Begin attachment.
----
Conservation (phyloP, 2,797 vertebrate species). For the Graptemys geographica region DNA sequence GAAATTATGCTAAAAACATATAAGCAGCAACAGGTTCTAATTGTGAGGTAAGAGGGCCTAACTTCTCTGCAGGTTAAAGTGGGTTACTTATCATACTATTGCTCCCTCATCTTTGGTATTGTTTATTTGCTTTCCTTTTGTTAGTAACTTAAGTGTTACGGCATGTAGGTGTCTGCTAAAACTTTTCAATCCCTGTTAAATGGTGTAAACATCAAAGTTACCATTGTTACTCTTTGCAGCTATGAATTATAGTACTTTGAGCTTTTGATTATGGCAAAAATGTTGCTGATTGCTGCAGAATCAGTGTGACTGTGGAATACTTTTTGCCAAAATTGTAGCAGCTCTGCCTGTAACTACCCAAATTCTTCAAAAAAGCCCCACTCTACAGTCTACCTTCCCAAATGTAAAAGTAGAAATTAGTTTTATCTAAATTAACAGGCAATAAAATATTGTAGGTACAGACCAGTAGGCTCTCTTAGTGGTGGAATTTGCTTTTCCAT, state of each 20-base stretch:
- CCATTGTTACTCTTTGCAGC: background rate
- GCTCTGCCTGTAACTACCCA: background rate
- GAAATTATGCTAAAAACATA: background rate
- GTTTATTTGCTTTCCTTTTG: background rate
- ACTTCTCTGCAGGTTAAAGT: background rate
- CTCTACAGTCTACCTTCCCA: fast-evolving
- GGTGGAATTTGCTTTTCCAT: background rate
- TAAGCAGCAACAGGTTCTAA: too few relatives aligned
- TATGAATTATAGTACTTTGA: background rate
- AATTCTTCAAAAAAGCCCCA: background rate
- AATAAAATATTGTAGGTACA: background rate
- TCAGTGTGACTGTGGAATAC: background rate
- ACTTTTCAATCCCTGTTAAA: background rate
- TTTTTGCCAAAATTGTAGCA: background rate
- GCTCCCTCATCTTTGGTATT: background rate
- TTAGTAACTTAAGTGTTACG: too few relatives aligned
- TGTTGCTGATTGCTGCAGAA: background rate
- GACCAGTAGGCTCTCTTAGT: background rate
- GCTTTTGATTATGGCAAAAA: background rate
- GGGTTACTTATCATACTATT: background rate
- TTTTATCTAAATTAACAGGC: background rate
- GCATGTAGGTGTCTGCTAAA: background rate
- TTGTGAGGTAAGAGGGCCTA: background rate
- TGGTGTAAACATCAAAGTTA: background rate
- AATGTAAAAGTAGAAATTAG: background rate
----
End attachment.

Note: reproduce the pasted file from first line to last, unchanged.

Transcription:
Conservation (phyloP, 2,797 vertebrate species). For the Graptemys geographica region DNA sequence GAAATTATGCTAAAAACATATAAGCAGCAACAGGTTCTAATTGTGAGGTAAGAGGGCCTAACTTCTCTGCAGGTTAAAGTGGGTTACTTATCATACTATTGCTCCCTCATCTTTGGTATTGTTTATTTGCTTTCCTTTTGTTAGTAACTTAAGTGTTACGGCATGTAGGTGTCTGCTAAAACTTTTCAATCCCTGTTAAATGGTGTAAACATCAAAGTTACCATTGTTACTCTTTGCAGCTATGAATTATAGTACTTTGAGCTTTTGATTATGGCAAAAATGTTGCTGATTGCTGCAGAATCAGTGTGACTGTGGAATACTTTTTGCCAAAATTGTAGCAGCTCTGCCTGTAACTACCCAAATTCTTCAAAAAAGCCCCACTCTACAGTCTACCTTCCCAAATGTAAAAGTAGAAATTAGTTTTATCTAAATTAACAGGCAATAAAATATTGTAGGTACAGACCAGTAGGCTCTCTTAGTGGTGGAATTTGCTTTTCCAT, state of each 20-base stretch:
- CCATTGTTACTCTTTGCAGC: background rate
- GCTCTGCCTGTAACTACCCA: background rate
- GAAATTATGCTAAAAACATA: background rate
- GTTTATTTGCTTTCCTTTTG: background rate
- ACTTCTCTGCAGGTTAAAGT: background rate
- CTCTACAGTCTACCTTCCCA: fast-evolving
- GGTGGAATTTGCTTTTCCAT: background rate
- TAAGCAGCAACAGGTTCTAA: too few relatives aligned
- TATGAATTATAGTACTTTGA: background rate
- AATTCTTCAAAAAAGCCCCA: background rate
- AATAAAATATTGTAGGTACA: background rate
- TCAGTGTGACTGTGGAATAC: background rate
- ACTTTTCAATCCCTGTTAAA: background rate
- TTTTTGCCAAAATTGTAGCA: background rate
- GCTCCCTCATCTTTGGTATT: background rate
- TTAGTAACTTAAGTGTTACG: too few relatives aligned
- TGTTGCTGATTGCTGCAGAA: background rate
- GACCAGTAGGCTCTCTTAGT: background rate
- GCTTTTGATTATGGCAAAAA: background rate
- GGGTTACTTATCATACTATT: background rate
- TTTTATCTAAATTAACAGGC: background rate
- GCATGTAGGTGTCTGCTAAA: background rate
- TTGTGAGGTAAGAGGGCCTA: background rate
- TGGTGTAAACATCAAAGTTA: background rate
- AATGTAAAAGTAGAAATTAG: background rate